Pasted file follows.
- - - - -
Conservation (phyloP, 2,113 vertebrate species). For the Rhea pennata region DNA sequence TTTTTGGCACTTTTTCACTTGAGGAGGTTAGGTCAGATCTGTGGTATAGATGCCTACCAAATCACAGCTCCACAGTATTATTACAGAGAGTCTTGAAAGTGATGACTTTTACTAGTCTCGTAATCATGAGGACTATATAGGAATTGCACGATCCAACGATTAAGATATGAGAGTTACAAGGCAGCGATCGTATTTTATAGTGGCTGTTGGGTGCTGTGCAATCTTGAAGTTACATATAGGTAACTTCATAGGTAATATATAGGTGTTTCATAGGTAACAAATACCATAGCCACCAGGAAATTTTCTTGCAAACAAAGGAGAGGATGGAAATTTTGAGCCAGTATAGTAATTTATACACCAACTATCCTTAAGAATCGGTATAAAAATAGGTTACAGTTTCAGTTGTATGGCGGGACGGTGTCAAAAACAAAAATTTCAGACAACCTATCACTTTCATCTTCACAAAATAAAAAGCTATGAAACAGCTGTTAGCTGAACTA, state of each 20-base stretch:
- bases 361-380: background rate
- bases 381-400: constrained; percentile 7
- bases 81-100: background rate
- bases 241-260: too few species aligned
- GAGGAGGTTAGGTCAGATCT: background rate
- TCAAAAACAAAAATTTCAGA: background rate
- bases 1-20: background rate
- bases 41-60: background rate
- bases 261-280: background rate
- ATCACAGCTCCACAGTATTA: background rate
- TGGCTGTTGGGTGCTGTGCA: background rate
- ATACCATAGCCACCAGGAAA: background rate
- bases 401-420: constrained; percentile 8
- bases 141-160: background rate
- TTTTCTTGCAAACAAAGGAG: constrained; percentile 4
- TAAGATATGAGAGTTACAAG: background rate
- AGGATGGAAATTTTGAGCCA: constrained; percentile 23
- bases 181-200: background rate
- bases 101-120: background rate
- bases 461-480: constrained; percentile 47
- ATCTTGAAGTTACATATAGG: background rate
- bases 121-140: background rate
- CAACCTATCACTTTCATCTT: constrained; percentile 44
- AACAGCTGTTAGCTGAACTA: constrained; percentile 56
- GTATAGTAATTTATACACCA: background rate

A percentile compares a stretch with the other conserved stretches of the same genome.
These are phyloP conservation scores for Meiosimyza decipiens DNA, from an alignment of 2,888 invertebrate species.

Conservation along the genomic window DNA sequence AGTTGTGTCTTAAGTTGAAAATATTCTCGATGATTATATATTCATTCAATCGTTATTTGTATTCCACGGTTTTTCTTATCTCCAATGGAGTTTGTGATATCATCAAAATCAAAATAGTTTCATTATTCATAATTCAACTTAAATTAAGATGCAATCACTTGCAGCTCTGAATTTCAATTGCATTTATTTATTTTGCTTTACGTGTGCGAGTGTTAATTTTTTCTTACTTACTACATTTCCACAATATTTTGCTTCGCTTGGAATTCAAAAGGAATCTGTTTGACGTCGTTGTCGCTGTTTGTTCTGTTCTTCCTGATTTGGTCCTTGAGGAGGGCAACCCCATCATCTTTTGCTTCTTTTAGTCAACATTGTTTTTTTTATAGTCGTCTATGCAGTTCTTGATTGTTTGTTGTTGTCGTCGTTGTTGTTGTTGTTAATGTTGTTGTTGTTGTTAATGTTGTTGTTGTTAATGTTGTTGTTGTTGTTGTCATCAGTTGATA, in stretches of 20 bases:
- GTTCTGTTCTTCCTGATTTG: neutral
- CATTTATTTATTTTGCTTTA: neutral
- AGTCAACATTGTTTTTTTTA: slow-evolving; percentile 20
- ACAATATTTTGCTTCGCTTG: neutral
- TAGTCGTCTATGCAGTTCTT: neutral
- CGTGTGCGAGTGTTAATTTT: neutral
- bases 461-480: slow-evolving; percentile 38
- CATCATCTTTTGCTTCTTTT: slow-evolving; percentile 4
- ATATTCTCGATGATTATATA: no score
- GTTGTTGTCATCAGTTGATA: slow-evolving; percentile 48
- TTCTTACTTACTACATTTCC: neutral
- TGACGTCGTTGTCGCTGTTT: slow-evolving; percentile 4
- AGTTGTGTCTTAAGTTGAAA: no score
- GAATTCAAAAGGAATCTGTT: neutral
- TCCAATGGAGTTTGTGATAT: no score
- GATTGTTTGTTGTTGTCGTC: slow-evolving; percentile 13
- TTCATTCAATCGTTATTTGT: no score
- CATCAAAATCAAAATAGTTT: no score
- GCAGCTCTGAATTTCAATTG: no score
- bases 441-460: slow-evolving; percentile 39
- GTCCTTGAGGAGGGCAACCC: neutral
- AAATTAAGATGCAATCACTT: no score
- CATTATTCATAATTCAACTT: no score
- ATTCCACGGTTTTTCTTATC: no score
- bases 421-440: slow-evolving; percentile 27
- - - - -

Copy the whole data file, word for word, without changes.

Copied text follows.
Conservation (phyloP, 2,113 vertebrate species). For the Rhea pennata region DNA sequence TTTTTGGCACTTTTTCACTTGAGGAGGTTAGGTCAGATCTGTGGTATAGATGCCTACCAAATCACAGCTCCACAGTATTATTACAGAGAGTCTTGAAAGTGATGACTTTTACTAGTCTCGTAATCATGAGGACTATATAGGAATTGCACGATCCAACGATTAAGATATGAGAGTTACAAGGCAGCGATCGTATTTTATAGTGGCTGTTGGGTGCTGTGCAATCTTGAAGTTACATATAGGTAACTTCATAGGTAATATATAGGTGTTTCATAGGTAACAAATACCATAGCCACCAGGAAATTTTCTTGCAAACAAAGGAGAGGATGGAAATTTTGAGCCAGTATAGTAATTTATACACCAACTATCCTTAAGAATCGGTATAAAAATAGGTTACAGTTTCAGTTGTATGGCGGGACGGTGTCAAAAACAAAAATTTCAGACAACCTATCACTTTCATCTTCACAAAATAAAAAGCTATGAAACAGCTGTTAGCTGAACTA, state of each 20-base stretch:
- bases 361-380: background rate
- bases 381-400: constrained; percentile 7
- bases 81-100: background rate
- bases 241-260: too few species aligned
- GAGGAGGTTAGGTCAGATCT: background rate
- TCAAAAACAAAAATTTCAGA: background rate
- bases 1-20: background rate
- bases 41-60: background rate
- bases 261-280: background rate
- ATCACAGCTCCACAGTATTA: background rate
- TGGCTGTTGGGTGCTGTGCA: background rate
- ATACCATAGCCACCAGGAAA: background rate
- bases 401-420: constrained; percentile 8
- bases 141-160: background rate
- TTTTCTTGCAAACAAAGGAG: constrained; percentile 4
- TAAGATATGAGAGTTACAAG: background rate
- AGGATGGAAATTTTGAGCCA: constrained; percentile 23
- bases 181-200: background rate
- bases 101-120: background rate
- bases 461-480: constrained; percentile 47
- ATCTTGAAGTTACATATAGG: background rate
- bases 121-140: background rate
- CAACCTATCACTTTCATCTT: constrained; percentile 44
- AACAGCTGTTAGCTGAACTA: constrained; percentile 56
- GTATAGTAATTTATACACCA: background rate

A percentile compares a stretch with the other conserved stretches of the same genome.
These are phyloP conservation scores for Meiosimyza decipiens DNA, from an alignment of 2,888 invertebrate species.

Conservation along the genomic window DNA sequence AGTTGTGTCTTAAGTTGAAAATATTCTCGATGATTATATATTCATTCAATCGTTATTTGTATTCCACGGTTTTTCTTATCTCCAATGGAGTTTGTGATATCATCAAAATCAAAATAGTTTCATTATTCATAATTCAACTTAAATTAAGATGCAATCACTTGCAGCTCTGAATTTCAATTGCATTTATTTATTTTGCTTTACGTGTGCGAGTGTTAATTTTTTCTTACTTACTACATTTCCACAATATTTTGCTTCGCTTGGAATTCAAAAGGAATCTGTTTGACGTCGTTGTCGCTGTTTGTTCTGTTCTTCCTGATTTGGTCCTTGAGGAGGGCAACCCCATCATCTTTTGCTTCTTTTAGTCAACATTGTTTTTTTTATAGTCGTCTATGCAGTTCTTGATTGTTTGTTGTTGTCGTCGTTGTTGTTGTTGTTAATGTTGTTGTTGTTGTTAATGTTGTTGTTGTTAATGTTGTTGTTGTTGTTGTCATCAGTTGATA, in stretches of 20 bases:
- GTTCTGTTCTTCCTGATTTG: neutral
- CATTTATTTATTTTGCTTTA: neutral
- AGTCAACATTGTTTTTTTTA: slow-evolving; percentile 20
- ACAATATTTTGCTTCGCTTG: neutral
- TAGTCGTCTATGCAGTTCTT: neutral
- CGTGTGCGAGTGTTAATTTT: neutral
- bases 461-480: slow-evolving; percentile 38
- CATCATCTTTTGCTTCTTTT: slow-evolving; percentile 4
- ATATTCTCGATGATTATATA: no score
- GTTGTTGTCATCAGTTGATA: slow-evolving; percentile 48
- TTCTTACTTACTACATTTCC: neutral
- TGACGTCGTTGTCGCTGTTT: slow-evolving; percentile 4
- AGTTGTGTCTTAAGTTGAAA: no score
- GAATTCAAAAGGAATCTGTT: neutral
- TCCAATGGAGTTTGTGATAT: no score
- GATTGTTTGTTGTTGTCGTC: slow-evolving; percentile 13
- TTCATTCAATCGTTATTTGT: no score
- CATCAAAATCAAAATAGTTT: no score
- GCAGCTCTGAATTTCAATTG: no score
- bases 441-460: slow-evolving; percentile 39
- GTCCTTGAGGAGGGCAACCC: neutral
- AAATTAAGATGCAATCACTT: no score
- CATTATTCATAATTCAACTT: no score
- ATTCCACGGTTTTTCTTATC: no score
- bases 421-440: slow-evolving; percentile 27